First the staff partook in a company-wide identity workshop to examine the best ways to implement the funding. The six-month process, spearheaded by the NYC-based Additive Agency, included a series of interviews with board members, staff, artists, volunteers, and audience members. “We heard loud and clear that everyone wants to feel like they are part of something larger—that they are a contributing factor to something larger,” says Cook.
That’s why the Playhouse has been offering patrons opportunities to participate more directly. The Playhouse partners with local breweries to offer pre-performance beer tastings at Thirsty Thursdays, local food trucks line up outside for Foodie Fridays, and live musicians perform in the lobby before curtain every weekend for Sonic Saturdays. For Mike Lew’s Tiger Style! in 2016, the theatre piped music from inside the theatre into the lobby and had a DJ from the show play music for audience members before the performance.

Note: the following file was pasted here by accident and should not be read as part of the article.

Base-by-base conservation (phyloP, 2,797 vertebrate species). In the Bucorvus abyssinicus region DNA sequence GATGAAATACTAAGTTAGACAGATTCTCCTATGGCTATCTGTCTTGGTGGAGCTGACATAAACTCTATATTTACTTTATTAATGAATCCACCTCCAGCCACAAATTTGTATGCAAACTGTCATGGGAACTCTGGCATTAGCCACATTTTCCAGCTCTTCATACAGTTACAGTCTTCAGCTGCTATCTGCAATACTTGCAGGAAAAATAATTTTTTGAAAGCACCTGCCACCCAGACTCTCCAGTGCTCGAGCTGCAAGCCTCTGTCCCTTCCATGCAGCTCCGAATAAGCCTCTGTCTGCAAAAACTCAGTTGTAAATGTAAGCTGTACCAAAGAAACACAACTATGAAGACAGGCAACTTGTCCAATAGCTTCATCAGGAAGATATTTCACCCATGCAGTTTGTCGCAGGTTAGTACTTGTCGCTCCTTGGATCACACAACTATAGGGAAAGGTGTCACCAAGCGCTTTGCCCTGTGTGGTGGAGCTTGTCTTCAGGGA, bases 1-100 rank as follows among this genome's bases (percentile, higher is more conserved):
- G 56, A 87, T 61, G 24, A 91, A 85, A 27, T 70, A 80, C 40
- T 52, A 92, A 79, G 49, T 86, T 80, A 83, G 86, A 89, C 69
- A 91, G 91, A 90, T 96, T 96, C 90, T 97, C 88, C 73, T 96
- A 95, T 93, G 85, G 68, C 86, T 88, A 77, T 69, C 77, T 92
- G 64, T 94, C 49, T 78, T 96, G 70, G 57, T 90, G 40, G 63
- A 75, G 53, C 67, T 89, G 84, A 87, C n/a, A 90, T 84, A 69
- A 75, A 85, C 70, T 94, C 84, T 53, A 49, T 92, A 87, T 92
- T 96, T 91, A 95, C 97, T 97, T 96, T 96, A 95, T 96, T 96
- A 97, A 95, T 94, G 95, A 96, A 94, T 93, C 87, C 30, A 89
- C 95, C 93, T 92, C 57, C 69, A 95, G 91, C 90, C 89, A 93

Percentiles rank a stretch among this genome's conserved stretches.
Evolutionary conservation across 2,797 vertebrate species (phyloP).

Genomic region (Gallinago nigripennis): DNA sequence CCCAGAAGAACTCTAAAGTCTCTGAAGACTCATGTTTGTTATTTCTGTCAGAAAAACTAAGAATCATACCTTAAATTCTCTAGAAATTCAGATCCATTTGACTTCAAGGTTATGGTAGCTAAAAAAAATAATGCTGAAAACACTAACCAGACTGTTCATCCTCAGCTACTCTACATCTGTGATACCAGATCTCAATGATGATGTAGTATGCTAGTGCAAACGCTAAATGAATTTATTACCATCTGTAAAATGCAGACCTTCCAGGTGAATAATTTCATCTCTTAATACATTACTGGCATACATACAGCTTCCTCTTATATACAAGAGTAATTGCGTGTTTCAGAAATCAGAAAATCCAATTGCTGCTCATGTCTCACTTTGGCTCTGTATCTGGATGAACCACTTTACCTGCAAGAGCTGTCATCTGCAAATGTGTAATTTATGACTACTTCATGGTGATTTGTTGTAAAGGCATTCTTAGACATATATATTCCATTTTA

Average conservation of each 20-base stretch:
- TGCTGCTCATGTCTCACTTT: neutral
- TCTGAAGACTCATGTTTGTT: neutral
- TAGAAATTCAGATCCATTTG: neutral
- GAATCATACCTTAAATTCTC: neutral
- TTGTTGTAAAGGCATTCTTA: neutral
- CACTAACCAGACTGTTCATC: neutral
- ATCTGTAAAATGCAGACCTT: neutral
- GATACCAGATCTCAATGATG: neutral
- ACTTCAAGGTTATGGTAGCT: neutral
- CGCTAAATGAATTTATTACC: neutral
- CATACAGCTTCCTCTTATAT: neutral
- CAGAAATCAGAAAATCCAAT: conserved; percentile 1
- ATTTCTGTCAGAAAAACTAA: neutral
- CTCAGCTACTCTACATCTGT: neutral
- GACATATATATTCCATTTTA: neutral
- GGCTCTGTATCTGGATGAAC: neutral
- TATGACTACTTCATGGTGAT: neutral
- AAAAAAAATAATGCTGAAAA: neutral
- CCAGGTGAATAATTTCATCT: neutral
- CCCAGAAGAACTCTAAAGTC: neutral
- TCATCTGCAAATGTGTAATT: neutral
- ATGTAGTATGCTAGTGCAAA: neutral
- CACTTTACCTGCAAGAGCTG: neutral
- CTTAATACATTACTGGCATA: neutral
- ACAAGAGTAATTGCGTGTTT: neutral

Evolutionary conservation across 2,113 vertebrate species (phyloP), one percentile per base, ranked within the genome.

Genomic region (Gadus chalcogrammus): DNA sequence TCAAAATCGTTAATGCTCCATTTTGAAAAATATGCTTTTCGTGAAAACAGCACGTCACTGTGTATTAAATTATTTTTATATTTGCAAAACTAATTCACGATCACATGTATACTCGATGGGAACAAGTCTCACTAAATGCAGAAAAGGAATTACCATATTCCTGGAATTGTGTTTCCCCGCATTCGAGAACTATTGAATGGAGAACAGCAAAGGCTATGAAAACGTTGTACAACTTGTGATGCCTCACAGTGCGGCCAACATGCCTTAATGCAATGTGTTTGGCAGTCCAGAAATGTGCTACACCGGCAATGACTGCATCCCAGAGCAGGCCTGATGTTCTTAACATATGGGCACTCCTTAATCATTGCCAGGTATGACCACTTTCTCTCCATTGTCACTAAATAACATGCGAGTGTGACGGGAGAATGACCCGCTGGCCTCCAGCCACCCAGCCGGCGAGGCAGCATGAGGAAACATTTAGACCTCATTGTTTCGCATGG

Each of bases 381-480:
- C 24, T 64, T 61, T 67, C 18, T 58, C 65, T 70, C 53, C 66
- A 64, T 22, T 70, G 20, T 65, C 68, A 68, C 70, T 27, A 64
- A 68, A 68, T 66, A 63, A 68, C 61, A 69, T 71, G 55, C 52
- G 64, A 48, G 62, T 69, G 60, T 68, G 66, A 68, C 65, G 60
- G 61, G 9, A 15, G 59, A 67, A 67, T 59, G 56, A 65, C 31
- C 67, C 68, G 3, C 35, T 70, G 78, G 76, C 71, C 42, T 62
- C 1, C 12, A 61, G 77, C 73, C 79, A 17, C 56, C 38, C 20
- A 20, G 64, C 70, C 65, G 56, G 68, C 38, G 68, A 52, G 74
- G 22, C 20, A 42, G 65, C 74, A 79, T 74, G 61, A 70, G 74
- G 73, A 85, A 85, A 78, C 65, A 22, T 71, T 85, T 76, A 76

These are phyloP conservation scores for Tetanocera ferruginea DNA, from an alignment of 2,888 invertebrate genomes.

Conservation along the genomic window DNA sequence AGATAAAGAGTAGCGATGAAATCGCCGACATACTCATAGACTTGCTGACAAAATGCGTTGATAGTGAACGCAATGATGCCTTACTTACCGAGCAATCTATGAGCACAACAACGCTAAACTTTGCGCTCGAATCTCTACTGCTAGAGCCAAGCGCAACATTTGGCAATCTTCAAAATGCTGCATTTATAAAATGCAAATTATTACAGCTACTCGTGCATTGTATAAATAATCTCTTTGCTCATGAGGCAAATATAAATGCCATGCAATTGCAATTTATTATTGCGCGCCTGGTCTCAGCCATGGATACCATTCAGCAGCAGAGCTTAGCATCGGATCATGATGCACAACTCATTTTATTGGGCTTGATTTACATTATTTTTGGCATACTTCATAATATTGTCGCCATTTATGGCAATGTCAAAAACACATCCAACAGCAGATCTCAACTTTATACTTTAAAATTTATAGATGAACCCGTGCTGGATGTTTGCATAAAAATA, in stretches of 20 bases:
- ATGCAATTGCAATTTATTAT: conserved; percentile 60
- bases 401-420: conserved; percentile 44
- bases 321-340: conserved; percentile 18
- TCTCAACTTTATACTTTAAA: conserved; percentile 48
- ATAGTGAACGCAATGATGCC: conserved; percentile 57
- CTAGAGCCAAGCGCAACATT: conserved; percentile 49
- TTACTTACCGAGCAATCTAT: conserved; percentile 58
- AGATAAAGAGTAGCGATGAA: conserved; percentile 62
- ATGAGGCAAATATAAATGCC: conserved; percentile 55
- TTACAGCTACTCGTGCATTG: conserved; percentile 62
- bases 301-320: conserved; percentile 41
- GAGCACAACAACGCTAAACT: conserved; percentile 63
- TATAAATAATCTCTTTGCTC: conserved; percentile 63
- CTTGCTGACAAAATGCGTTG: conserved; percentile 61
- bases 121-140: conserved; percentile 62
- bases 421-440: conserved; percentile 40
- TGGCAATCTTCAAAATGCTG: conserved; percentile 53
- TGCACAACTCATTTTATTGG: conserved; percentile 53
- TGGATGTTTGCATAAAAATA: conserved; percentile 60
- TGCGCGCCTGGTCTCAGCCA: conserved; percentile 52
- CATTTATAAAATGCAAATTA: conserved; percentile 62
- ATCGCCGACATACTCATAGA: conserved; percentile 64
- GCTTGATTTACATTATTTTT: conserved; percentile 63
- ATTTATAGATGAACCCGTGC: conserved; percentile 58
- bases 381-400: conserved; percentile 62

“These engagement events are fun and cool, but we don’t know yet what kind of impact they are having,” says Cook. “We can’t say definitively who is participating and who is not.”
While the theatre has been conducting post-show surveys for years, patrons now have the option to include ethnic identification in questionnaires to help streamline the theatre’s research. Cook says the next wave of research about the engagement events will most likely involve telephone interviews to assess how pre-show events affected patrons’ perceptions and experiences of the Playhouse, particularly with audience members who identify as being diverse.